Practical Points in Content Monetization

Over the last three weeks I’ve been developing an application note on multi-screen video based on the open-source Java framework I launched three years ago.  One of the steps along the way was to send the note to operators for comment, and the results that I’ve gotten from that process have been very interesting.  What I think they do is to lay out the way operators today are looking at content monetization and the service layer.

The hottest issue in the service layer, based on the number of comments on the topic, was the issue of FEDERATION AND SERVICE EXCHANGES.  “Federation” is the term that’s most often used to describe formal asset-sharing agreements that are functionally supersets of traditional peering or interconnect.  I say “functionally supersets” because the main focus of Federation is the sharing of service logic components or other things not directly linked to connection.  The most common example is the sharing of caching/CDN assets in mobile services.  Operators believe that as they build higher on the “experience stack” of network services they’ll need to cooperate across provider boundaries there just as they do today at the lower layers.

Service exchanges are a little more complicated.  Some operators, and some other players in the market, are interested in creating what might be called “feature repositories” where operators go to access stuff they need for their services, most often when an operator’s customer has roamed in some way into another operator’s service geography.  The concept of an exchange is more flexible than that of formal bilateral federation because it involves an operator making what might be considered an “open offer” for cooperation that can be taken up as needed.  This might be a formal service or it might be simply a convenient publishing- or meeting-point for available offers, a kind of “registry”.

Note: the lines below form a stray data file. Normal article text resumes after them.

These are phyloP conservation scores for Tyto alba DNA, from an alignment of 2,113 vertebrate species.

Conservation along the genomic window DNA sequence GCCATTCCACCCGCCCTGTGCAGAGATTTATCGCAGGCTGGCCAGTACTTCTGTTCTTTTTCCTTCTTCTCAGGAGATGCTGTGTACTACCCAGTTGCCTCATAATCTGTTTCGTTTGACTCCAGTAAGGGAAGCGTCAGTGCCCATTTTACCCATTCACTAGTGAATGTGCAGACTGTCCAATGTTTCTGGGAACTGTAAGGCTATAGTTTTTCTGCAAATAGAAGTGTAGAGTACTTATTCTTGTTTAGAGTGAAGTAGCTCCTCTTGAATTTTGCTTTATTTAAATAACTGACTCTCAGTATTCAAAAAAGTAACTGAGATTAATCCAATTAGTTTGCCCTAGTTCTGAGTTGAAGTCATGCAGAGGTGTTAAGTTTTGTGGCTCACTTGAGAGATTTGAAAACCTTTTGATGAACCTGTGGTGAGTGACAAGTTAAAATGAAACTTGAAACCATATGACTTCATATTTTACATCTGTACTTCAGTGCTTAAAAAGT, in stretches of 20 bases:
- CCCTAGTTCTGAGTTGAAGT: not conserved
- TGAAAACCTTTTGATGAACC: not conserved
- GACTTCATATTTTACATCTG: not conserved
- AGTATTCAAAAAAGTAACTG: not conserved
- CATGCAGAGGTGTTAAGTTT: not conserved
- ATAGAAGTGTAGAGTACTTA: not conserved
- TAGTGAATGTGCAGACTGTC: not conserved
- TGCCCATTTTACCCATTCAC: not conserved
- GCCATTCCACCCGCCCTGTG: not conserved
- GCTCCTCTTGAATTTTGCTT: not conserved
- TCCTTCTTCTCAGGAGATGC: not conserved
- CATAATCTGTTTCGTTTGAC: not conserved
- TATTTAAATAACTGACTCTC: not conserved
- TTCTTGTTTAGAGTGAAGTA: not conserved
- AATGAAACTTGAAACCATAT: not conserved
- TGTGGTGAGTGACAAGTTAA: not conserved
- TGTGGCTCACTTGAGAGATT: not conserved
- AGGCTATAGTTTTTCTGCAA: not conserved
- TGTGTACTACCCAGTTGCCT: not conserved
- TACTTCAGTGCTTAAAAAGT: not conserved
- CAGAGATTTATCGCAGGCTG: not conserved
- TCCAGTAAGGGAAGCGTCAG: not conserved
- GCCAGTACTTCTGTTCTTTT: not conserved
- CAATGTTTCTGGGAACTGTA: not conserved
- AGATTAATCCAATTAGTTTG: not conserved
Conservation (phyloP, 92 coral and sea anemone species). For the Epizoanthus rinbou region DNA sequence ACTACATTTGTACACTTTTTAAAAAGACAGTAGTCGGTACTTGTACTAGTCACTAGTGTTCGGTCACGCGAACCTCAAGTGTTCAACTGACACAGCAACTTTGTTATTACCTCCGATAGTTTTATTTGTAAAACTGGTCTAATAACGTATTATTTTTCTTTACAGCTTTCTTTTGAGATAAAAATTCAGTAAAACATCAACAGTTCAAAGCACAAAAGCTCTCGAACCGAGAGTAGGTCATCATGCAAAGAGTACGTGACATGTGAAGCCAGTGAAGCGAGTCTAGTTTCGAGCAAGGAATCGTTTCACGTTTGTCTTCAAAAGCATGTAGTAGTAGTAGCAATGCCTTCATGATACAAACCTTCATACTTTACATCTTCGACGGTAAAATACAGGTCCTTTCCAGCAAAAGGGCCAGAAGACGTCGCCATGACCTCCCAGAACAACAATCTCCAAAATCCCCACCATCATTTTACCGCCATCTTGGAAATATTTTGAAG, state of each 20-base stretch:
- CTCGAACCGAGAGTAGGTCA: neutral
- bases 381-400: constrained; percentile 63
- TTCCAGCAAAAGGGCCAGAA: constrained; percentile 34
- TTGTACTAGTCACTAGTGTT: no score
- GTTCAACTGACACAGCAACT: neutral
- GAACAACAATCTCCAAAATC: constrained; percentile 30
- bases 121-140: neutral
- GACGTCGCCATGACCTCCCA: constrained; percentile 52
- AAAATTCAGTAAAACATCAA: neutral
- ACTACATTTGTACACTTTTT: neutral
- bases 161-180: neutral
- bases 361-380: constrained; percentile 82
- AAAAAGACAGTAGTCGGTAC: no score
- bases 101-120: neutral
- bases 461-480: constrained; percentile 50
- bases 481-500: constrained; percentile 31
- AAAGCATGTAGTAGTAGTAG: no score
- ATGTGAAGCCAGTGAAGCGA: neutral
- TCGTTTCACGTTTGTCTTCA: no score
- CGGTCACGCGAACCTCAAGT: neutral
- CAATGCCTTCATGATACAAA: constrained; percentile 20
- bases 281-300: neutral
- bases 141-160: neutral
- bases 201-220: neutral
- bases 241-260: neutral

Another interesting point was the fact that operators do see the CDN as the foundation of content monetization even though the majority of them don’t see selling CDN services in competition with current CDN giants as their primary monetization track.  Most operators have run through the functional maps of a content layer, and have concluded that CDNs fill in a lot of the boxes.  I think this is interesting because the commercial CDN space isn’t exactly flying high, and there’s been some consolidation among startup CDN players over the last couple of years.  Played correctly, I think the comments indicate that the CDN is a hot property for a vendor.

CDNs are also perhaps the most critical test bed for “asset exposure”, or the abstracting of features into something that can be composed dynamically into services.  When you look at how a flexible service can be built for content delivery, you realize that some of the elements are common to other services, and so how CDN assets are made more generally available may be one of the first exercises of flexible asset management for operators.

I was also very interested in noting that while the operators did universally want to understand how to link network transport/connection behavior to content delivery and did want to manage service assets via OSS/BSS, neither of these two issues was a major focus for comments.  I think operators realize that you first have to produce a conception of a content service that will sell and be profitable, and then tune it to leverage current assets.  Neither network handling nor OSS/BSS integration are features of OTT video, so they are by definition not mandatory elements in the service.  They may be DIFFERENTIABLE elements, but you can differentiate your solution only if you have one to differentiate!


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